Mulbarton-based conservationist ready to help the turtle dove and other migrating birds

Turtle Dove. Andy Hay/RSPB Image Lib.

Turtle Dove. Andy Hay/RSPB Image Lib. - Credit: PA

They are a part of British folklore, appearing in the works of Shakespeare, The Canterbury Tales and The Twelve Days of Christmas.

Simon Tonkin

Simon Tonkin - Credit: Archant

Yet turtle doves face an uncertain future, with a rapid decline leading to predictions the farmland bird could become extinct within five years.

As part of an initiative to raise awareness of the bird's plight, and clamp down on the illegal killing of the birds in parts of the Mediterranean, a Norfolk conservationist is to travel to Israel as part of a pioneering project to protect their numbers.

Simon Tonkin, from Mulbarton –who works for Conservation Grade –will be part of a team of three conservationists competing against 23 groups from around the world at the annual Champions of the Flyway event held in southern Israel, in March.

The event, organised by the Society for the Protection of Nature in Israel, will see the teams spend 24 hours counting as many migrating bird species as possible.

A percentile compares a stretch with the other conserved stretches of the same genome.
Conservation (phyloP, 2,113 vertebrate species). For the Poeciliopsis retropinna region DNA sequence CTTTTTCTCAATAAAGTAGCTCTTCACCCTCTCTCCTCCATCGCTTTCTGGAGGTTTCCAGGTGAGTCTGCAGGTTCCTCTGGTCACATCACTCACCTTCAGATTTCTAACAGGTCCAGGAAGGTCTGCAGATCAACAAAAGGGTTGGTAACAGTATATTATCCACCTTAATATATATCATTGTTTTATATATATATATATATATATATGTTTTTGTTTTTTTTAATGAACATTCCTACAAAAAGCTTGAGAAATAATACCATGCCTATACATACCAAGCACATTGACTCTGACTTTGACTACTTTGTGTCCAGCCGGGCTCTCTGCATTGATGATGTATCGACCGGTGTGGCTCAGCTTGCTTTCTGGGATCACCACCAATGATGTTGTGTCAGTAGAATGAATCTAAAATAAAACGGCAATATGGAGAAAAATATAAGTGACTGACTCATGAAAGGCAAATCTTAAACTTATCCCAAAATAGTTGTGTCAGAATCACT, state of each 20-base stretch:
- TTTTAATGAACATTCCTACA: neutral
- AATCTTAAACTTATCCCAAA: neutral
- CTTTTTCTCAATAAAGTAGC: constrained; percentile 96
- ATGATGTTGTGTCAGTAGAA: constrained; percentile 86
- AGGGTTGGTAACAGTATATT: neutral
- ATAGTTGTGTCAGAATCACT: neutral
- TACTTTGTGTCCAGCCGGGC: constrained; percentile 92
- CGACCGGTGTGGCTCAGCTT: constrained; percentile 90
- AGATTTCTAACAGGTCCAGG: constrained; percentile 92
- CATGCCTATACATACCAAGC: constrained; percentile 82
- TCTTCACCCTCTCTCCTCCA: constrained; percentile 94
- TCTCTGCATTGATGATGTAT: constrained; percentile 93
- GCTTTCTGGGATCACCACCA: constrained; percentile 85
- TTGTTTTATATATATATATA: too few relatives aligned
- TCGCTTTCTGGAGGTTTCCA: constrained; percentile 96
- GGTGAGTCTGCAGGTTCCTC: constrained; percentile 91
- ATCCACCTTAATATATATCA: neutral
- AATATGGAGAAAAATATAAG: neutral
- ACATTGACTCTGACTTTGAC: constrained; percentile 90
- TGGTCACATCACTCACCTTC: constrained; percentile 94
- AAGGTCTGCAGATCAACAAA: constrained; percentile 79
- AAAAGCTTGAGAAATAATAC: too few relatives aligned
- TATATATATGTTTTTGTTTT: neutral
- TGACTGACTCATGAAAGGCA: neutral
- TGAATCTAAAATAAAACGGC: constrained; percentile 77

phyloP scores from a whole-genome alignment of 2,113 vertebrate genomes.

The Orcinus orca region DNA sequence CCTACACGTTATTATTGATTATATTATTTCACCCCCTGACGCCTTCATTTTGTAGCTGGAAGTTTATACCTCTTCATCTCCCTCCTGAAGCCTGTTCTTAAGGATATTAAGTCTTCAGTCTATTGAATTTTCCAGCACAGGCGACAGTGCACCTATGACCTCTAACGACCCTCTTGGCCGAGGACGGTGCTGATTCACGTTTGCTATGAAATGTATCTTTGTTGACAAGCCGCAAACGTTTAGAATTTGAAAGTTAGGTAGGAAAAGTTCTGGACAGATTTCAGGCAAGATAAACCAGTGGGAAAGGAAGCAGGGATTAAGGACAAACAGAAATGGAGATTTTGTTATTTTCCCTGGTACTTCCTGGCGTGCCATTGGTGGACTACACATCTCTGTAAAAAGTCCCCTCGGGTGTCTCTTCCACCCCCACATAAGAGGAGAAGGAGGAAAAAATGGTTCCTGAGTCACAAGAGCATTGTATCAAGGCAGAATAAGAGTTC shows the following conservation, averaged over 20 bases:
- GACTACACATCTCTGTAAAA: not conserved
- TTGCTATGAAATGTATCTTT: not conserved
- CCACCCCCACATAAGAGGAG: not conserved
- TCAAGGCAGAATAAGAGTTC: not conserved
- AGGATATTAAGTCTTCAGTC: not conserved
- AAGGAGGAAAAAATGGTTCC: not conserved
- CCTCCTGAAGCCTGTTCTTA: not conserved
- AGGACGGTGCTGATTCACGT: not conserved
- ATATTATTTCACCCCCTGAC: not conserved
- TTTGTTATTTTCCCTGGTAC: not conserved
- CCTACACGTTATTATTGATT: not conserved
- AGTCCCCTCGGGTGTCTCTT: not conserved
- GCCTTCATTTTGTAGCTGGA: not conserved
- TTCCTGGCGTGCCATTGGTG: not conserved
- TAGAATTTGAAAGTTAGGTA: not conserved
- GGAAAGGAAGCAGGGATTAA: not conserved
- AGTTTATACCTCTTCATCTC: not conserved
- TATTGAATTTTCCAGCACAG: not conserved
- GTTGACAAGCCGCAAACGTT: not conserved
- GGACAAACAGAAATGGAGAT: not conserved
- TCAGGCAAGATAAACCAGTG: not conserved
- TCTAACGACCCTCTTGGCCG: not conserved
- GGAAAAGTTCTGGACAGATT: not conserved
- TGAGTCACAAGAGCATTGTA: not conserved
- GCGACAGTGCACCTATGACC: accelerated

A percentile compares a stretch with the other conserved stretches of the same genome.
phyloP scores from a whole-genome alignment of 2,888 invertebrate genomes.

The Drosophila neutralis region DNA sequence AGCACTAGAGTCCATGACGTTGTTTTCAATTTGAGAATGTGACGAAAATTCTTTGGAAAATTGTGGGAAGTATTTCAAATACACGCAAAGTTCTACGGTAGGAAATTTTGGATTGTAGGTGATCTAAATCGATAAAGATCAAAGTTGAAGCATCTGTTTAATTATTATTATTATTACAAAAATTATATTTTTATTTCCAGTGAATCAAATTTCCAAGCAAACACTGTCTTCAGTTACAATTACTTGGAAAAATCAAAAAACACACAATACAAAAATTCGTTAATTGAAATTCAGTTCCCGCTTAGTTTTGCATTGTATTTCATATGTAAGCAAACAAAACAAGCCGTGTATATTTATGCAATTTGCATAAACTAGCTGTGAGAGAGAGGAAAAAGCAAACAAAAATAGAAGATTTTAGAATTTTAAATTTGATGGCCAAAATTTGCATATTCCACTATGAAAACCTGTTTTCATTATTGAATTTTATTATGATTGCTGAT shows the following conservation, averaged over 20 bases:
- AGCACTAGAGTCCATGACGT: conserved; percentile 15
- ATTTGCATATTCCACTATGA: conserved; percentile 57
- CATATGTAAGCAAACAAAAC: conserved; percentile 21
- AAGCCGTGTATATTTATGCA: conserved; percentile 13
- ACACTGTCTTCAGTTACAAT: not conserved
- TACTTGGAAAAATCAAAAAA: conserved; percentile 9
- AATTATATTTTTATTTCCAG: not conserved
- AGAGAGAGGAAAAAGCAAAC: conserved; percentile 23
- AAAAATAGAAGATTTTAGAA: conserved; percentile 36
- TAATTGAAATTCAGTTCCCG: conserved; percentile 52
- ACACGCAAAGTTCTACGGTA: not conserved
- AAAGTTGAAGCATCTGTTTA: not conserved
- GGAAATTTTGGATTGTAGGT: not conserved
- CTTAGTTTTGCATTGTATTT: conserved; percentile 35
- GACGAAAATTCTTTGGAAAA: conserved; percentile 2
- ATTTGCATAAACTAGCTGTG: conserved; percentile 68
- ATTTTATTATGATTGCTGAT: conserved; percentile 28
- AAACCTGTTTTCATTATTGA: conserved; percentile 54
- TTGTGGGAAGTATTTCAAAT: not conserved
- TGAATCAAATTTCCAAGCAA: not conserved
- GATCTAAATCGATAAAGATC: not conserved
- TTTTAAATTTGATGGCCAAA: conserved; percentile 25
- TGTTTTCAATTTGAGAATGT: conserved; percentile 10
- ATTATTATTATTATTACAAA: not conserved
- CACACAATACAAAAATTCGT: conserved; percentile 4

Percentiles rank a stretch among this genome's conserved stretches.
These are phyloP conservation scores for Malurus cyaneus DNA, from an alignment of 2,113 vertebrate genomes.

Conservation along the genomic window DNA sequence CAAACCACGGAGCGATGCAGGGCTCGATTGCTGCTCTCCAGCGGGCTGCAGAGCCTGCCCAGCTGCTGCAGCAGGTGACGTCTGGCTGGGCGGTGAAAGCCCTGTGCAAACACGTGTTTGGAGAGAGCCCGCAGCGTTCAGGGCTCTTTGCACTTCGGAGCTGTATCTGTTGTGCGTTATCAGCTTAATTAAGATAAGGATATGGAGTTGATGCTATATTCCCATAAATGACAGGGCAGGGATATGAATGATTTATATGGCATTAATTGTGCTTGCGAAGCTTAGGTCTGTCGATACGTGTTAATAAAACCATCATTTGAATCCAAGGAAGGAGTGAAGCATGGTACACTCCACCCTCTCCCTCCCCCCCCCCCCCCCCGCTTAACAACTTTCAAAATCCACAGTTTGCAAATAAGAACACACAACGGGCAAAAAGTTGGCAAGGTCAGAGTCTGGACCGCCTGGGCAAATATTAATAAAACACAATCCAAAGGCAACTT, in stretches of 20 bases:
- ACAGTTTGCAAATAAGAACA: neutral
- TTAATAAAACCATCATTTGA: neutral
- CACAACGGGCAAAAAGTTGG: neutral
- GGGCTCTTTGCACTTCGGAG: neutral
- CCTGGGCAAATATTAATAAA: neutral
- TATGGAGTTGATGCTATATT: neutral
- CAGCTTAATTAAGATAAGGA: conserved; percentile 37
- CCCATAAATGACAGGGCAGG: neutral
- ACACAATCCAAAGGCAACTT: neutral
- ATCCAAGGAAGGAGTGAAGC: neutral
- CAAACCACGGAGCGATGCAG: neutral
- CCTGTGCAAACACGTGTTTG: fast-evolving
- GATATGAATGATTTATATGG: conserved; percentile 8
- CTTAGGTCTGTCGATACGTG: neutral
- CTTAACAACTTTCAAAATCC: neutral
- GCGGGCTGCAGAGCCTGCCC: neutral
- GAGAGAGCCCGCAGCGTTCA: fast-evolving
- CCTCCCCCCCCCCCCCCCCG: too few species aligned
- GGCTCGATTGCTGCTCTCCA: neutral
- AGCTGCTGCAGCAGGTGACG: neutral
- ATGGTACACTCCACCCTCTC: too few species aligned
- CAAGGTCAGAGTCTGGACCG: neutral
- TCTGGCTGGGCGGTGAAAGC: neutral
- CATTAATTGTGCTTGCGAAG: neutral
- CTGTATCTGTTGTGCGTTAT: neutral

Although East Anglia remains a stronghold for the bird, for every 100 turtle doves that bred in the UK in 1970, today only four remain, and their numbers are still falling. While changes in farming methods are linked to the decline, illegal hunting of migrating birds across the Mediterranean is also affecting the numbers.

Mr Tonkin, 38, whose team is known as the Inglorious Bustards, said: 'We want to raise awareness of the illegal trapping of the birds and tell people this is going on. We'll also be raising money to help the local conservation organisations get better enforcement. It would be tragic if we lost the turtle dove. We can leave a legacy of being the generation who stopped the rapid decline.

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'The turtle dove's decline is alarming and it is as threatened as rhinos. It could face extinction not just in the UK but across Europe.

'Across the Mediterranean in countries like Greece they illegally trap 25 million birds as they try to migrate. They collect them for a delicacy.'

For more information about Champions of the Flyway visit

To sponsor the Inglorious Bustards visit

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